Monoclonal antibodies (mAb) are among the most promising biologic drugs currently on the market. They offer huge development potential due to their ability to safely target almost any type of cell surface or secreted molecule. The selectivity and specificity of mAbs resulted in the first generation of targeted therapies. They are now being used to treat a variety of diseases, including cancers, rheumatoid arthritis, Crohn's disease and other life-threatening conditions.

One of the first examples of precision medicine using a mAb was Herceptin®, (trastuzumab), a genetically engineered humanised mAb from Genentech, which was approved by the US Food and Drug Administration (FDA) in 1998 for the treatment of breast and gastric cancers that overexpress HER2. At about the same time, FDA also granted approval to Dako Corporation’s HercepTest®, an in vitro assay capable of detecting HER2 protein overexpression, which would allow physicians to identify patients who could benefit from trastuzumab.

Since the initial approval, there have been 19 updates to trastuzumab’s labelling information, with indications evolving to include adjuvant therapy for breast cancer, and most recently, the treatment of metastatic gastric cancer. The approval of trastuzumab also provided a foundation for the development of new drugs associated with HER2 receptor binding, including Perjeta® (pertuzumab), and Kadcyla® (ado-trastuzumab emtansine) for the treatment of HER2 positive breast cancer.

In the EU, trastuzumab was recently approved as a neo-adjuvant treatment in combination with pertuzumab for breast cancer. Although not approved for this indication in the US, it is possible that the FDA may consider this indication going forward. Pertuzumab has also been launched in multiple countries in combination with trastuzumab and docetaxel.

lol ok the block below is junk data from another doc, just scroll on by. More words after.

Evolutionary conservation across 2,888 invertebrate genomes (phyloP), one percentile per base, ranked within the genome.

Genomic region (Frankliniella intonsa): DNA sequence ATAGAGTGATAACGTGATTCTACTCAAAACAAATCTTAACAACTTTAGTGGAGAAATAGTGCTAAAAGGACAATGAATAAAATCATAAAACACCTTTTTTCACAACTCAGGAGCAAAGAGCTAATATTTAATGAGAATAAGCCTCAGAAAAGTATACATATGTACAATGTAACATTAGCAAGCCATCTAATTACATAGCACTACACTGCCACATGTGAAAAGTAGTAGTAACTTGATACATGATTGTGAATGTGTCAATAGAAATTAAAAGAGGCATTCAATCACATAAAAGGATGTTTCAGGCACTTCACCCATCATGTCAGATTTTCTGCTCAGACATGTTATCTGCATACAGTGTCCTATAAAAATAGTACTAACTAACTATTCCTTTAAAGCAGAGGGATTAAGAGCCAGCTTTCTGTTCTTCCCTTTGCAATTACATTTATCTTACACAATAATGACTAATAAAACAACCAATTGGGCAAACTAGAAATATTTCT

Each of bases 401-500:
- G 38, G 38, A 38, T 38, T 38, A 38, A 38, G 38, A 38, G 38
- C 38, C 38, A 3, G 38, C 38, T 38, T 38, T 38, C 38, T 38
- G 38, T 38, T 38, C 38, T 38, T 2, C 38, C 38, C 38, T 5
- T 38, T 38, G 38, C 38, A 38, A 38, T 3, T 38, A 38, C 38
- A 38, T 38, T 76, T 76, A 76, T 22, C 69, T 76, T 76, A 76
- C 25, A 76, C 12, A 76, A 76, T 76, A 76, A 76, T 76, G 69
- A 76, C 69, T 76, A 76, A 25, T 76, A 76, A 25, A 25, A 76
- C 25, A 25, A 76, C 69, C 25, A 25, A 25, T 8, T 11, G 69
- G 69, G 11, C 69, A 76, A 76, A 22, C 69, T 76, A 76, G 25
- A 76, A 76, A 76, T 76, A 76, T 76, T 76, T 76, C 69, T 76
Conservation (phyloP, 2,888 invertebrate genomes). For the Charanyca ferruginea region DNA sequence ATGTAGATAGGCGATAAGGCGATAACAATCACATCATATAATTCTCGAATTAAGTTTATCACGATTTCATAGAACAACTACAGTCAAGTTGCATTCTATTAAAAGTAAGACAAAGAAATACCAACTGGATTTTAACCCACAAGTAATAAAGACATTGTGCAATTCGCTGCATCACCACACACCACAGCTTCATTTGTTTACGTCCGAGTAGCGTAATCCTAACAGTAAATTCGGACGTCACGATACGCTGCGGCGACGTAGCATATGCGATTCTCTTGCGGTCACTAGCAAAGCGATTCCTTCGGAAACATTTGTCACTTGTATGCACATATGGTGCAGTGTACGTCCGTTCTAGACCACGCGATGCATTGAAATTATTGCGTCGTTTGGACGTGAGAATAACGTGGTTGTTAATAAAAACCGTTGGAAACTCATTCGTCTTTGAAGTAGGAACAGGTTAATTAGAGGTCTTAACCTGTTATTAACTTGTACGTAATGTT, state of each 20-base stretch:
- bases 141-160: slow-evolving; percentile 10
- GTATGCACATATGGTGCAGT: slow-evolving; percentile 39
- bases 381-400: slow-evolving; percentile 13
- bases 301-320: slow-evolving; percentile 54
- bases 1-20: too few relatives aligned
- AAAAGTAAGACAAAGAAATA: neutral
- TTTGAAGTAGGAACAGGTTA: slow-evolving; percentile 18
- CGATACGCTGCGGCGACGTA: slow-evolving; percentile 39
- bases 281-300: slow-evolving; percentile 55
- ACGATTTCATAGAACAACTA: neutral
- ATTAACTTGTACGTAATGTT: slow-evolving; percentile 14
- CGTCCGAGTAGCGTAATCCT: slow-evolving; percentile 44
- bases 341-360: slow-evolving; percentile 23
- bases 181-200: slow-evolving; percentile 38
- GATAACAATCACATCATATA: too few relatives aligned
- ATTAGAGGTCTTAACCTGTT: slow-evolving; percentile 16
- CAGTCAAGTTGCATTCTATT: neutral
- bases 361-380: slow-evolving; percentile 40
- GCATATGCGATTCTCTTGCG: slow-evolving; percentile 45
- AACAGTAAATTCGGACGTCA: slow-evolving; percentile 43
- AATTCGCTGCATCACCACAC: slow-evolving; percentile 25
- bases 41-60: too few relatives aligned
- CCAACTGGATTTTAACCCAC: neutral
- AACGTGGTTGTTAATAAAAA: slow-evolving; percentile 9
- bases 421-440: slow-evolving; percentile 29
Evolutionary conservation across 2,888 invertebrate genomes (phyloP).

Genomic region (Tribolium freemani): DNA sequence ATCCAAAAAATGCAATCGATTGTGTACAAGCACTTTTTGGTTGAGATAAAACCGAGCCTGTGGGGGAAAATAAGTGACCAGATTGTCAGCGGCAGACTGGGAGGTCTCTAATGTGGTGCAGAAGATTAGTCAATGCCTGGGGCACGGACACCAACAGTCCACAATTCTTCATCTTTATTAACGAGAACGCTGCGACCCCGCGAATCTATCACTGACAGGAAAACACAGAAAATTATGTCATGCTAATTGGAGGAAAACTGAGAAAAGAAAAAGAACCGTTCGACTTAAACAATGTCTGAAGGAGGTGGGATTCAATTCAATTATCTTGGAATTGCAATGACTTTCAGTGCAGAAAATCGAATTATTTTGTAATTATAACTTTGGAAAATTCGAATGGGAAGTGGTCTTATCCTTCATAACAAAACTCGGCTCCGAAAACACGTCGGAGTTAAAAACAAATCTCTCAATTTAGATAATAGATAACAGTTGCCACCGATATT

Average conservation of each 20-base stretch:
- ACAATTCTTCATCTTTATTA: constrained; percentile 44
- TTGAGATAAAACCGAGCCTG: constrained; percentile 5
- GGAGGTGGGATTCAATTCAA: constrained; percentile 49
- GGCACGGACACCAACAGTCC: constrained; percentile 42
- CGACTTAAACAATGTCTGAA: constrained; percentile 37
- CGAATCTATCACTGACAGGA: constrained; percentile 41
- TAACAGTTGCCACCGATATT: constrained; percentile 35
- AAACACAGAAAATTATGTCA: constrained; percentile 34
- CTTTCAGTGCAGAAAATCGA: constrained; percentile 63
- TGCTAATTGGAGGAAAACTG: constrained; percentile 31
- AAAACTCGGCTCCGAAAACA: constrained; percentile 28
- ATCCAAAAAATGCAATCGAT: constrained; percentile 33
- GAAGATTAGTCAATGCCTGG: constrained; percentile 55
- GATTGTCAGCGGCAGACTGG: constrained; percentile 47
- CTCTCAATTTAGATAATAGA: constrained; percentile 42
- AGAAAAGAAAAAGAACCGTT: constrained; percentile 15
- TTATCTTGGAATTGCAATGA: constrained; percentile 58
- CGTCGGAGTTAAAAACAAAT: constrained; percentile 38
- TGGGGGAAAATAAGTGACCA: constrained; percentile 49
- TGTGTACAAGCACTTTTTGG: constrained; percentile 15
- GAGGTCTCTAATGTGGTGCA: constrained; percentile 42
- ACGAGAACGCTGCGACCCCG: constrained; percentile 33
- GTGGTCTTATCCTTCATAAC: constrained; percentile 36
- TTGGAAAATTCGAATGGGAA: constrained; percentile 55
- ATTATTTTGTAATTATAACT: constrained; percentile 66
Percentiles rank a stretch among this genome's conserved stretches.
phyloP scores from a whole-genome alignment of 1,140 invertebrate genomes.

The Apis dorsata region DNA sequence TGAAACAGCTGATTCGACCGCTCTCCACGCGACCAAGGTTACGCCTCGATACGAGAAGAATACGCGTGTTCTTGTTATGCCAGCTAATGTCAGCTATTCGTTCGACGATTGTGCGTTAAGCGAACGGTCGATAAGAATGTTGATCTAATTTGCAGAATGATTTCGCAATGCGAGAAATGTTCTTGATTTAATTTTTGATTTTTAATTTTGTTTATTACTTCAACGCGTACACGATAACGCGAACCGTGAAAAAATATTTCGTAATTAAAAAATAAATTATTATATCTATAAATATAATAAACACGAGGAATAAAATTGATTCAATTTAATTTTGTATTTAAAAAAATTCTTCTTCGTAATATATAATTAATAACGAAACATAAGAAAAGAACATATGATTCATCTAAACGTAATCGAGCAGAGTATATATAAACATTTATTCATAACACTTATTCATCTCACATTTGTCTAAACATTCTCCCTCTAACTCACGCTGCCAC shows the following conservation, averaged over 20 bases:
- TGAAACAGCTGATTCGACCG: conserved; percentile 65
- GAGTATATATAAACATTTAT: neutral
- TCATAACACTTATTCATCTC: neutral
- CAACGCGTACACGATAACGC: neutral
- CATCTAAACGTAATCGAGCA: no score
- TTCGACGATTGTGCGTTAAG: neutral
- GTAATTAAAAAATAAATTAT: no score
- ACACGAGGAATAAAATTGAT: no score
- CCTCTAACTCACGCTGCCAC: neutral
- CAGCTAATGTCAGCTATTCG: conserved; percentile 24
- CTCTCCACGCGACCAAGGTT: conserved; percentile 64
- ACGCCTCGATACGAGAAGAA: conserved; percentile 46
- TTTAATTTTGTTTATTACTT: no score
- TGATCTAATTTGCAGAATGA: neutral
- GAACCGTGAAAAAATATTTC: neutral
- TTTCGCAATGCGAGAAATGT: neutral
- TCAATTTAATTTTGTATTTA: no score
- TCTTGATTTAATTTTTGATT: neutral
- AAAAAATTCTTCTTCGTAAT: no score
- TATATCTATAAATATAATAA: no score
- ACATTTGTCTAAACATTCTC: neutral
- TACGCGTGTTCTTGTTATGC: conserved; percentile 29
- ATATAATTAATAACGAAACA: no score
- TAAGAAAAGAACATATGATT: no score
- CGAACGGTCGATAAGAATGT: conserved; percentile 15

Though trastuzumab’s patent is now nearing its US expiration date, in 2019, which means biosimilar treatments are expected to become available in this region soon.

Patent expiry changes the game

Biosimilar versions of trastuzumab are currently being developed as lower-cost alternative treatments, with the goal of offering the same therapeutic benefits as the originator product. Multiple companies are developing or have already developed trastuzumab biosimilars, and at least three have been approved in other countries. Genentech’s overall trastuzumab franchise is projected to lose up to 45% of its worldwide sales with the introduction of biosimilars, though it is still likely to generate significant sales for several reasons:

Even with the advent of biosimilars, the use of trastuzumab is expected to continue after patent expiry due to its demonstrated ability to increase survival in HER2-positive breast cancer patients, its strong marketplace performance, and its link to pertuzumab as a neoadjuvant treatment. These current approvals ensure that trastuzumab’s medical use will continue even after patent expiry in these regions, and that its use in combination with other therapies could even grow.

However, these benefits are not guaranteed in perpetuity. Going forward, further demand for less expensive and better performing tests to identify patients who will benefit from the use of trastuzumab (including use with pertuzumab) is likely to evolve the companion diagnostic armamentarium. Within five years, we anticipate that trastuzumab in the EU and US will share a market with several biosimilars, allowing patients to benefit from an interchangeable treatment option at reduced cost. We should expect a pipeline of biosimilars-in-development for pertuzumab as well. New breakthrough therapies addressing covered indications could diminish the market opportunity for the current generation of anti-HER2 therapies and undercut the impetus for associated biosimilar development. As such, the development of biosimilars will become increasingly competitive.

Sponsors who want to stay ahead of this trend by developing the most competitive biosimilar product in terms of price and availability, should invest their resources in clinical and regulatory intelligence research on the reference product, and should invest their capital in the development of the best quality product, manufactured with the most efficient process.

Topics in this blog post: Biosimilars, Oncology, Commercialization
About The Authors

Vice President Strategic Drug Development, Head, Biosimilar Center of Excellence

Recent thinking: Biosimilars or biobetters?

Vice President, Global Strategic Drug Development and Head of Global Biosimilars Strategic Planning

Recent thinking: Biosimilars or biobetters?